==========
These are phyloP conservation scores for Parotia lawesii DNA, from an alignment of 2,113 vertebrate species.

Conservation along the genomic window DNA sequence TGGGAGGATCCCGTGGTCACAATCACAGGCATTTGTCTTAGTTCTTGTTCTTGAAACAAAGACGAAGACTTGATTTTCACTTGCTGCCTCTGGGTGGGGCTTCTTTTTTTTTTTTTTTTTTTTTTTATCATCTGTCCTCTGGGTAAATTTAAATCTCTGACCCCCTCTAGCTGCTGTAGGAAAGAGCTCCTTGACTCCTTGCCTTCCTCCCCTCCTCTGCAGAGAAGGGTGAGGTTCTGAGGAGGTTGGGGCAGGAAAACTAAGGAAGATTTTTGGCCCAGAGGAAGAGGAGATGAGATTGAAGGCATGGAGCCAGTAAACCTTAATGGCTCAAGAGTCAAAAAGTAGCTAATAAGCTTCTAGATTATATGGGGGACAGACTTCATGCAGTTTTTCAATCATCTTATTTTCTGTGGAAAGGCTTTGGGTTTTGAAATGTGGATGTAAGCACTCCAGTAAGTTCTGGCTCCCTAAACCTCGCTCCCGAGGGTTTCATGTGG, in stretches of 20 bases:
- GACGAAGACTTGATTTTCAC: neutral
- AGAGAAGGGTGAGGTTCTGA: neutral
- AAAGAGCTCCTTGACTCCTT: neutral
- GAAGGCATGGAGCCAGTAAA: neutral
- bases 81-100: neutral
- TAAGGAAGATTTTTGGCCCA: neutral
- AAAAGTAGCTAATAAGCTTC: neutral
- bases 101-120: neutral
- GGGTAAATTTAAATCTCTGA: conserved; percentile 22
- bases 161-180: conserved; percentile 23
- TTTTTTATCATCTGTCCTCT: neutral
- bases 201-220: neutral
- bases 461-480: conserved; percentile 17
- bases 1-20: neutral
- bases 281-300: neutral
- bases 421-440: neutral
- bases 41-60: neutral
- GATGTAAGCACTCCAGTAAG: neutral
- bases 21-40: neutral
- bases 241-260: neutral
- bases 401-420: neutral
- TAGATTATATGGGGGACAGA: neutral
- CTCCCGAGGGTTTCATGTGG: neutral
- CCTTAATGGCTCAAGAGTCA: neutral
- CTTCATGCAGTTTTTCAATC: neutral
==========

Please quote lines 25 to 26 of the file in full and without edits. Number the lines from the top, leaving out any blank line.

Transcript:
- CTCCCGAGGGTTTCATGTGG: neutral
- CCTTAATGGCTCAAGAGTCA: neutral